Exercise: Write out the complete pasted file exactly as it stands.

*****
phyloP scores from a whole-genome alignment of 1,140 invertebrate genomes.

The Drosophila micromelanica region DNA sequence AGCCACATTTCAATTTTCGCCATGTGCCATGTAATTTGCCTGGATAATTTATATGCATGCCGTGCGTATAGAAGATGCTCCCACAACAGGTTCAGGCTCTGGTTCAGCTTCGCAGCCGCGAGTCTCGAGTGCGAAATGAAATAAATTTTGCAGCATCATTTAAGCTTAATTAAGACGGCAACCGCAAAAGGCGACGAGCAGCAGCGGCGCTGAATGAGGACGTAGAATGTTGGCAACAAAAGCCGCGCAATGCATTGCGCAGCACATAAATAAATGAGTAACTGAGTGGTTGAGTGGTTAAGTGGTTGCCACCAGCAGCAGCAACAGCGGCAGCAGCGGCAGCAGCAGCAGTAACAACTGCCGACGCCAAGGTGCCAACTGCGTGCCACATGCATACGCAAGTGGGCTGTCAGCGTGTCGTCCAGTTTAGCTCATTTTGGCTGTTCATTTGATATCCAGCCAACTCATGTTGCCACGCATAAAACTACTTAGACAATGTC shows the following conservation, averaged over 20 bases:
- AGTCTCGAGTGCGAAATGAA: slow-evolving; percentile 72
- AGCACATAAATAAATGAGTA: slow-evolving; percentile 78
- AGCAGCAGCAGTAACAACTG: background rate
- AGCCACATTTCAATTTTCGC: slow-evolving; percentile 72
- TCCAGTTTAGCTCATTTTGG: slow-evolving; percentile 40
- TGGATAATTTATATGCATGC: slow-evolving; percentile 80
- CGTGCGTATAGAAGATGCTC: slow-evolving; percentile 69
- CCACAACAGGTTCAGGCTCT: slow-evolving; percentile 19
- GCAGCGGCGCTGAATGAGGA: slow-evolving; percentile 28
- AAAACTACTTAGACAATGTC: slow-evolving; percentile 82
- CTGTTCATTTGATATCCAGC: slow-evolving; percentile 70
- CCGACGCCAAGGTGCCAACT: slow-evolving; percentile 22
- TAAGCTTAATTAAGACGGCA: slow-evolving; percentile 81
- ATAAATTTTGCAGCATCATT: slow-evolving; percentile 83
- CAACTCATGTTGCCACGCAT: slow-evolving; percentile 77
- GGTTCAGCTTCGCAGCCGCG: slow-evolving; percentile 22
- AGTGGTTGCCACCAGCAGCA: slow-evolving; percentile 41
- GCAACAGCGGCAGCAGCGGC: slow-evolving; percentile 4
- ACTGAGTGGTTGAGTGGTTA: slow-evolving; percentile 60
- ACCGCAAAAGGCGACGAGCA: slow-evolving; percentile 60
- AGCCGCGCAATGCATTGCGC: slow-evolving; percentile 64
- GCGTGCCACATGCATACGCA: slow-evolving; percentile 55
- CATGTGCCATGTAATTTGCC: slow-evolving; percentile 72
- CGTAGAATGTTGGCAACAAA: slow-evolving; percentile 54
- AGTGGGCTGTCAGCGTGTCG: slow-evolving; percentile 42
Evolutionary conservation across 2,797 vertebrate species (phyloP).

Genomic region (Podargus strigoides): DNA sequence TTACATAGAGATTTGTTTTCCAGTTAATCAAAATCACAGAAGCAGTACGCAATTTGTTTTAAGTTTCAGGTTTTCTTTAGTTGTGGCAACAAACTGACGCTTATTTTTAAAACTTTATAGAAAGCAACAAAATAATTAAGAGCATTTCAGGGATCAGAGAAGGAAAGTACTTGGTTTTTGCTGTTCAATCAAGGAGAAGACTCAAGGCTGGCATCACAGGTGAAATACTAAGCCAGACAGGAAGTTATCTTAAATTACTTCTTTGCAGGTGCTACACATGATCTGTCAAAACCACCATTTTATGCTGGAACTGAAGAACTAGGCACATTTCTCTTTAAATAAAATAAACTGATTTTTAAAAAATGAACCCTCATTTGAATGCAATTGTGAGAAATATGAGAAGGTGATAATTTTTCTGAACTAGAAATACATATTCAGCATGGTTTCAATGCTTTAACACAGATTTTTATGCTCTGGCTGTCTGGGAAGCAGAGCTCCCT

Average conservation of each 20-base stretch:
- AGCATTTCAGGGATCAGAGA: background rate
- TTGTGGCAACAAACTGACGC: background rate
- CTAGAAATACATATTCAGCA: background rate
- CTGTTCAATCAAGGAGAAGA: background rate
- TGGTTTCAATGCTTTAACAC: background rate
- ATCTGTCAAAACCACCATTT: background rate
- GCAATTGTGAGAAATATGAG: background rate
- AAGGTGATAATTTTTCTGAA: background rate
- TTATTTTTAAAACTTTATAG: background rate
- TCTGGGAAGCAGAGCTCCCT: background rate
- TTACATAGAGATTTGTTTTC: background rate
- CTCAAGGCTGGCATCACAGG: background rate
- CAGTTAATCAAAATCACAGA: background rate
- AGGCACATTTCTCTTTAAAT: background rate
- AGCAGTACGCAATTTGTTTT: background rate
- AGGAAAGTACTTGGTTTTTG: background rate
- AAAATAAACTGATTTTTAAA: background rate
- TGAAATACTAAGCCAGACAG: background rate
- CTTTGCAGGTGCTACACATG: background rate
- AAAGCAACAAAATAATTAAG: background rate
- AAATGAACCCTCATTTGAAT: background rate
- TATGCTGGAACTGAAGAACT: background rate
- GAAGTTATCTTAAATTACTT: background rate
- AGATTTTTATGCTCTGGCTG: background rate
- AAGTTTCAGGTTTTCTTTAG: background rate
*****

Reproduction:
phyloP scores from a whole-genome alignment of 1,140 invertebrate genomes.

The Drosophila micromelanica region DNA sequence AGCCACATTTCAATTTTCGCCATGTGCCATGTAATTTGCCTGGATAATTTATATGCATGCCGTGCGTATAGAAGATGCTCCCACAACAGGTTCAGGCTCTGGTTCAGCTTCGCAGCCGCGAGTCTCGAGTGCGAAATGAAATAAATTTTGCAGCATCATTTAAGCTTAATTAAGACGGCAACCGCAAAAGGCGACGAGCAGCAGCGGCGCTGAATGAGGACGTAGAATGTTGGCAACAAAAGCCGCGCAATGCATTGCGCAGCACATAAATAAATGAGTAACTGAGTGGTTGAGTGGTTAAGTGGTTGCCACCAGCAGCAGCAACAGCGGCAGCAGCGGCAGCAGCAGCAGTAACAACTGCCGACGCCAAGGTGCCAACTGCGTGCCACATGCATACGCAAGTGGGCTGTCAGCGTGTCGTCCAGTTTAGCTCATTTTGGCTGTTCATTTGATATCCAGCCAACTCATGTTGCCACGCATAAAACTACTTAGACAATGTC shows the following conservation, averaged over 20 bases:
- AGTCTCGAGTGCGAAATGAA: slow-evolving; percentile 72
- AGCACATAAATAAATGAGTA: slow-evolving; percentile 78
- AGCAGCAGCAGTAACAACTG: background rate
- AGCCACATTTCAATTTTCGC: slow-evolving; percentile 72
- TCCAGTTTAGCTCATTTTGG: slow-evolving; percentile 40
- TGGATAATTTATATGCATGC: slow-evolving; percentile 80
- CGTGCGTATAGAAGATGCTC: slow-evolving; percentile 69
- CCACAACAGGTTCAGGCTCT: slow-evolving; percentile 19
- GCAGCGGCGCTGAATGAGGA: slow-evolving; percentile 28
- AAAACTACTTAGACAATGTC: slow-evolving; percentile 82
- CTGTTCATTTGATATCCAGC: slow-evolving; percentile 70
- CCGACGCCAAGGTGCCAACT: slow-evolving; percentile 22
- TAAGCTTAATTAAGACGGCA: slow-evolving; percentile 81
- ATAAATTTTGCAGCATCATT: slow-evolving; percentile 83
- CAACTCATGTTGCCACGCAT: slow-evolving; percentile 77
- GGTTCAGCTTCGCAGCCGCG: slow-evolving; percentile 22
- AGTGGTTGCCACCAGCAGCA: slow-evolving; percentile 41
- GCAACAGCGGCAGCAGCGGC: slow-evolving; percentile 4
- ACTGAGTGGTTGAGTGGTTA: slow-evolving; percentile 60
- ACCGCAAAAGGCGACGAGCA: slow-evolving; percentile 60
- AGCCGCGCAATGCATTGCGC: slow-evolving; percentile 64
- GCGTGCCACATGCATACGCA: slow-evolving; percentile 55
- CATGTGCCATGTAATTTGCC: slow-evolving; percentile 72
- CGTAGAATGTTGGCAACAAA: slow-evolving; percentile 54
- AGTGGGCTGTCAGCGTGTCG: slow-evolving; percentile 42
Evolutionary conservation across 2,797 vertebrate species (phyloP).

Genomic region (Podargus strigoides): DNA sequence TTACATAGAGATTTGTTTTCCAGTTAATCAAAATCACAGAAGCAGTACGCAATTTGTTTTAAGTTTCAGGTTTTCTTTAGTTGTGGCAACAAACTGACGCTTATTTTTAAAACTTTATAGAAAGCAACAAAATAATTAAGAGCATTTCAGGGATCAGAGAAGGAAAGTACTTGGTTTTTGCTGTTCAATCAAGGAGAAGACTCAAGGCTGGCATCACAGGTGAAATACTAAGCCAGACAGGAAGTTATCTTAAATTACTTCTTTGCAGGTGCTACACATGATCTGTCAAAACCACCATTTTATGCTGGAACTGAAGAACTAGGCACATTTCTCTTTAAATAAAATAAACTGATTTTTAAAAAATGAACCCTCATTTGAATGCAATTGTGAGAAATATGAGAAGGTGATAATTTTTCTGAACTAGAAATACATATTCAGCATGGTTTCAATGCTTTAACACAGATTTTTATGCTCTGGCTGTCTGGGAAGCAGAGCTCCCT

Average conservation of each 20-base stretch:
- AGCATTTCAGGGATCAGAGA: background rate
- TTGTGGCAACAAACTGACGC: background rate
- CTAGAAATACATATTCAGCA: background rate
- CTGTTCAATCAAGGAGAAGA: background rate
- TGGTTTCAATGCTTTAACAC: background rate
- ATCTGTCAAAACCACCATTT: background rate
- GCAATTGTGAGAAATATGAG: background rate
- AAGGTGATAATTTTTCTGAA: background rate
- TTATTTTTAAAACTTTATAG: background rate
- TCTGGGAAGCAGAGCTCCCT: background rate
- TTACATAGAGATTTGTTTTC: background rate
- CTCAAGGCTGGCATCACAGG: background rate
- CAGTTAATCAAAATCACAGA: background rate
- AGGCACATTTCTCTTTAAAT: background rate
- AGCAGTACGCAATTTGTTTT: background rate
- AGGAAAGTACTTGGTTTTTG: background rate
- AAAATAAACTGATTTTTAAA: background rate
- TGAAATACTAAGCCAGACAG: background rate
- CTTTGCAGGTGCTACACATG: background rate
- AAAGCAACAAAATAATTAAG: background rate
- AAATGAACCCTCATTTGAAT: background rate
- TATGCTGGAACTGAAGAACT: background rate
- GAAGTTATCTTAAATTACTT: background rate
- AGATTTTTATGCTCTGGCTG: background rate
- AAGTTTCAGGTTTTCTTTAG: background rate